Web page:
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B&B Baby Chicks: Two Weeks and Going Strong!

April 1, 2019

 

 

 

 

Well, here we are. It has been two weeks and the Brunswick Mineral Springs baby chicks -- all twelve -- are alive and doing well.

 

It has been quite interesting, taking on the role of chicken-mommy. I have their brooding set-up near my room, so as I am drifting off to sleep I can hear the soft and contented peeping sounds. It's rather soothing. It makes me happy.

 

I have started to add new things to their diet: Chopped carrots, broccoli, celery leaves and cabbage. They love chopped carrots. The Broccoli? Not so much.

 

For their amusement, I added a non-glass mirror and they clustered in front of it immediately to admire their own reflections. Place a mirror in a room full of girls and they all flock to it. Imagine that.

 

I also added a bent branch to introduce them to the idea of balancing on the roosting branches I will add to their coop. They seem to enjoy standing on it and looking at their living space from a higher angle.

 

Having made it through their first week, and into week two, I can now raise the heat lamp to lower the temperature inside the brooding pen to 80 degrees. Eventually, with the temperature averaging to about 75 degrees in their pen, the outdoor temperature should be nearing the same. Once they are fully feathered, we will be able to bring them outside.

 

One thing is for sure. I am having to clean their droppings from the bedding of pine shavings a LOT more often.

 

As for their appearance, there have been a lot of changes.

The first photo above was what Rita (as in Hayworth) looked like two weeks week ago. She is a Rhode Island Red. Back then, she was only two days old and covered primarily with fluffy down with only a few hints of feathers on her tiny wings. The second photo is what she looked like last week. As you can see, she sprouted some beautiful wing feathers and tail feathers.

 

 Today, her wing feathers are more developed and her tail feathers are much longer. On her head, growing near her beak, you can see her comb is starting to grow. The circular thing you see near her eye is actually her ear.

Marilyn (yes, as in Monroe), is an Amberlink. She is the largest of the twelve chicks and one of the most affectionate. While she will scatter with her sisters when I reach into their brooding pen, she calms quickly in my hands and can be easily coaxed to sleep with some gentle rubbings. She will even let me turn her over onto her back in the palm of my hands, a sign (so, I have read) that indicates trust.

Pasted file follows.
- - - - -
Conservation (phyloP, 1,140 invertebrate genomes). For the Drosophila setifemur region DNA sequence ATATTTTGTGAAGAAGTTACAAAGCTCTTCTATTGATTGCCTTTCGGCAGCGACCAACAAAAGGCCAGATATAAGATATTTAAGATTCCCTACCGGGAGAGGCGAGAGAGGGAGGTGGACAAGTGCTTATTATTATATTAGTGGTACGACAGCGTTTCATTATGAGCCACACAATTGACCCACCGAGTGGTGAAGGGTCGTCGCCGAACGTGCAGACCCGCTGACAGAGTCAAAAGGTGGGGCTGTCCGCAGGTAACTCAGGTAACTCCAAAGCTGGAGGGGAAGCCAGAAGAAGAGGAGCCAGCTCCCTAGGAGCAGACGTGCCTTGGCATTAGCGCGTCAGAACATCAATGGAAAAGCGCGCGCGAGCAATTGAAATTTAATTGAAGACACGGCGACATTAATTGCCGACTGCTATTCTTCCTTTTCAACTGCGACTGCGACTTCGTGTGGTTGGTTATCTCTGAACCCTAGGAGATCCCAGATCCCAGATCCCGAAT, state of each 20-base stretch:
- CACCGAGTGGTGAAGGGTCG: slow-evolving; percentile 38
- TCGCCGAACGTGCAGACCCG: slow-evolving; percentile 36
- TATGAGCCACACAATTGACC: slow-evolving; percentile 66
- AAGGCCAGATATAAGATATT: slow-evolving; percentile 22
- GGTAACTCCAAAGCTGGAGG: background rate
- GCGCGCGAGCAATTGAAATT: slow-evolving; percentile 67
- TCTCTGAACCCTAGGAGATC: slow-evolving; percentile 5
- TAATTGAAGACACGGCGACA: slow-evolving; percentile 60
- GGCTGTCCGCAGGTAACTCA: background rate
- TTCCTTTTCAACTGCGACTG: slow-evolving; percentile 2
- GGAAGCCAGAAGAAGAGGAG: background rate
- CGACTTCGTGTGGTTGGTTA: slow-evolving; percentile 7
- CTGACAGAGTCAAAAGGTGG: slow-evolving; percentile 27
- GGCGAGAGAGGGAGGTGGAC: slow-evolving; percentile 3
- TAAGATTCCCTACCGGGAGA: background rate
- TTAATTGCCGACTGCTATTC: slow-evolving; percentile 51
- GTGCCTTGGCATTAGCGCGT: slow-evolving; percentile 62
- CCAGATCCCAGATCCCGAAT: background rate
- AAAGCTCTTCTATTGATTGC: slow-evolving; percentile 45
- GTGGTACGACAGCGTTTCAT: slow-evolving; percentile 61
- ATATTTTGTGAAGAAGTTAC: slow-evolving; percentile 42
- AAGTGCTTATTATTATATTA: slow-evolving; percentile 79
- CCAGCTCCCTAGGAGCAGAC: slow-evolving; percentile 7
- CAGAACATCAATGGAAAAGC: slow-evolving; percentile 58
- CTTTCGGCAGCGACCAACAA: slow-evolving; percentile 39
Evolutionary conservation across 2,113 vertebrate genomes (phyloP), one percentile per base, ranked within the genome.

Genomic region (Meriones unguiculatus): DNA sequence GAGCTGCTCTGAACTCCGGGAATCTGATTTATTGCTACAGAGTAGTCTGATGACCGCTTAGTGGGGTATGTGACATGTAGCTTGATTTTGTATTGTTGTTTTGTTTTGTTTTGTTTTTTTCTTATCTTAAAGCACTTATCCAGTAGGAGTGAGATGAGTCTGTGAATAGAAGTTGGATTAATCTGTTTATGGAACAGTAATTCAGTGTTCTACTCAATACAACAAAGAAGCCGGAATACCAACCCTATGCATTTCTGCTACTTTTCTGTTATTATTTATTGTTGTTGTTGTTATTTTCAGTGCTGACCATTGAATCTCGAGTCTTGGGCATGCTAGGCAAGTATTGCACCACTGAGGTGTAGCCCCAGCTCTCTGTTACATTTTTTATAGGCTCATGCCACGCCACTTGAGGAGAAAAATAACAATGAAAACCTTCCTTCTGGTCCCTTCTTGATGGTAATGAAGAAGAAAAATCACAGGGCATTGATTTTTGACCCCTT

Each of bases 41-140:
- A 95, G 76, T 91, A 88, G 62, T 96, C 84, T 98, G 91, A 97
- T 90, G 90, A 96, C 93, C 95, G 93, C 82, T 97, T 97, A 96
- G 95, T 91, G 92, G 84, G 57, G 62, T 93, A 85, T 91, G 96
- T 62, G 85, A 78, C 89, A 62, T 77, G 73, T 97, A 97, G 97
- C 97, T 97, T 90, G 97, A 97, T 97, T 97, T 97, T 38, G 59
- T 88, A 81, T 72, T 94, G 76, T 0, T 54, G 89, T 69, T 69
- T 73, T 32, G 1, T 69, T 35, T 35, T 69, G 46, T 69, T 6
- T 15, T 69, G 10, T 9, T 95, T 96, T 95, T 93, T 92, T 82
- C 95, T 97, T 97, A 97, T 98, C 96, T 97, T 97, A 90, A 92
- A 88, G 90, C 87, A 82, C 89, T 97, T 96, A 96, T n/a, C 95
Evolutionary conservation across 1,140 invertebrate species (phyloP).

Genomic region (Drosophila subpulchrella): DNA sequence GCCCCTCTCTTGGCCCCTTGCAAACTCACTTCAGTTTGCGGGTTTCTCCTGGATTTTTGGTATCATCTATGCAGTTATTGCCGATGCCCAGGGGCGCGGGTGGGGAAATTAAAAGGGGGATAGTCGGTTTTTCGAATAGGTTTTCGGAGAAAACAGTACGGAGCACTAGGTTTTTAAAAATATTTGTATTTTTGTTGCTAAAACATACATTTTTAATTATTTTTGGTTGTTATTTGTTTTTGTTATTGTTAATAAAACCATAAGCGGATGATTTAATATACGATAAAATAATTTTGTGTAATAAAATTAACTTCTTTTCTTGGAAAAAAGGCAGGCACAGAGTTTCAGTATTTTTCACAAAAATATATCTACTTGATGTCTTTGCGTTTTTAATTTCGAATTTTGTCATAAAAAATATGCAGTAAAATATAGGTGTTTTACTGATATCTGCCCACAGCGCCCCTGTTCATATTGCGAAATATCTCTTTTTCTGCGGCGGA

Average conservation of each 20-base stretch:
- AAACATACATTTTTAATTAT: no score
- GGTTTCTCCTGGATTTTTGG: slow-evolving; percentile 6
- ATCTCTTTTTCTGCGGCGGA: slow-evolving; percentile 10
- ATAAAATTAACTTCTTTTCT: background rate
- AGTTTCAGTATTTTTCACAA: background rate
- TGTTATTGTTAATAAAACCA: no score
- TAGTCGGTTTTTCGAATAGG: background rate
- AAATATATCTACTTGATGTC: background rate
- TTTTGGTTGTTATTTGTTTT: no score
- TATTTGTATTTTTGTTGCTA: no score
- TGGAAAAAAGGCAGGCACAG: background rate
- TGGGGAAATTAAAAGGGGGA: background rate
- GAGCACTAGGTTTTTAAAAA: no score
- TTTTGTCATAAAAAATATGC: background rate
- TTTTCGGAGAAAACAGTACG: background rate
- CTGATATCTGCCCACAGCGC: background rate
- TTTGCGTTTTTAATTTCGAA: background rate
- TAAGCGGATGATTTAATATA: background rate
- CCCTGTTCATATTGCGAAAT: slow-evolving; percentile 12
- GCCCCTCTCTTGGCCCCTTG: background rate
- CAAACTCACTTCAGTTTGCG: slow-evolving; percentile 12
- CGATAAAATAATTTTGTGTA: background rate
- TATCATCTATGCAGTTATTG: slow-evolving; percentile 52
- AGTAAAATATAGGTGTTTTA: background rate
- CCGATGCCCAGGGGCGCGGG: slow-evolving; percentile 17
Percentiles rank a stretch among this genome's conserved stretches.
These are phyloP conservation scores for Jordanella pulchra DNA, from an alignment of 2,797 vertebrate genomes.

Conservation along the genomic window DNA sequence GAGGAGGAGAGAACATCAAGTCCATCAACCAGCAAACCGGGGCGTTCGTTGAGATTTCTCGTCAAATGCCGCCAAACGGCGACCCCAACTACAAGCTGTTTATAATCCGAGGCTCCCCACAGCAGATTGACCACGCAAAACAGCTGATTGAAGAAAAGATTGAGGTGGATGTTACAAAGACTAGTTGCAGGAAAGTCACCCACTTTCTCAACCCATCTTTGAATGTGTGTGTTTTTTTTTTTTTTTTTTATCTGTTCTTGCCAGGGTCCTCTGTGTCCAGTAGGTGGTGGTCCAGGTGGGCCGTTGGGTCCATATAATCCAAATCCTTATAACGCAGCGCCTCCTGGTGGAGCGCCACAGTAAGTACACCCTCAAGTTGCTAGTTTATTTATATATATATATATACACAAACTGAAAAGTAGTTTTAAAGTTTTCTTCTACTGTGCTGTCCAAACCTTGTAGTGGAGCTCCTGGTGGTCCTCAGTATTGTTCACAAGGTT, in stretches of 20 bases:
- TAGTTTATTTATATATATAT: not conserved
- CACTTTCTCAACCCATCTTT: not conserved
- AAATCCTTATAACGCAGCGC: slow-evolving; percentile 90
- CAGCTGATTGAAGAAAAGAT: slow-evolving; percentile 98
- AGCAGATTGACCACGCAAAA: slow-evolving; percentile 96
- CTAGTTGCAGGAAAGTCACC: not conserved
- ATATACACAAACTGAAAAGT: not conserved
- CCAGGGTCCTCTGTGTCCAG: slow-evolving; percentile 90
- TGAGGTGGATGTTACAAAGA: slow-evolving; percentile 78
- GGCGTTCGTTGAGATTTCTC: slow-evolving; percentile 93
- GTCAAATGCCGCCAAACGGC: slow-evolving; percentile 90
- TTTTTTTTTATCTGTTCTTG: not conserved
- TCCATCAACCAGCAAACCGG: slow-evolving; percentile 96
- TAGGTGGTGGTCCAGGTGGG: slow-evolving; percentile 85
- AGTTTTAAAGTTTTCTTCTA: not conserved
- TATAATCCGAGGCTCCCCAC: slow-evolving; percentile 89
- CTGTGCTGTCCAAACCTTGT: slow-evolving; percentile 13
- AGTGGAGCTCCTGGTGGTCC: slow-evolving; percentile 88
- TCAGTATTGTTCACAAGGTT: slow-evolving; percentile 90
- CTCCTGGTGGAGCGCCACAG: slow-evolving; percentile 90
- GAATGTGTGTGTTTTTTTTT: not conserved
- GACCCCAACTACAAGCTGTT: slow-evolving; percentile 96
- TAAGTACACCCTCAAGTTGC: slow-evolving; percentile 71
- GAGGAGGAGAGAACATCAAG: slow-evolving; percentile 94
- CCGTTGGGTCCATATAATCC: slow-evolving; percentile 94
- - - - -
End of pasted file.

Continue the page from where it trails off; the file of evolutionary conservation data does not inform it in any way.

Marilyn has what I call "Angel Wings." They are brilliant, almost iridescent white and she seems quite fond of them. The photo here was taken last weeks. She still had quite a bit of fluff. At two weeks old, she is sporting quite the spray of tail feathers! She really is becoming a beautiful little girl.

 

 

 

 

Mary Pickford, while still the smallest of the bunch, is starting to change colors more than her sister Golden Laced Wyandottes. Two weeks ago she was dark gray fluff. Last week she began sprouting lighter colored feathers, especially on her face. Today, she looks pretty much the same, only bigger and sassier. She still rules the proverbial roost. Her favorite past-time is standing on top of the roosting branch while her sisters are napping and jumping into the middle of them to send them squawking and flapping all over the brooding pen. Then she nestles down for a nap of her own.

 

Thankfully, all twelve seem to get along very well. Even the Golden Laced Wyandottes, traditionally known as the proverbial "birds of a feather" who prefer to "flock together" rather than to inter-mingle with other breeds, have no problem cuddling and interacting with the others. I hope it stays this way.

 

There really isn't much else to share for now, other than the fact that I am having such a wonderful time caring for and nurturing these little ladies. They have been a delightful addition to the family here at Brunswick Mineral Springs Bed and Breakfast.

 

Next week, dad and I will start building their coop. Of course, it will be more on the lines of a condo, with multiple floors, rooms and many fabulous amenities, which other chickens will surely envy.

 

Check back next week for another update!

 

 

 

 

 

 

 

 

 

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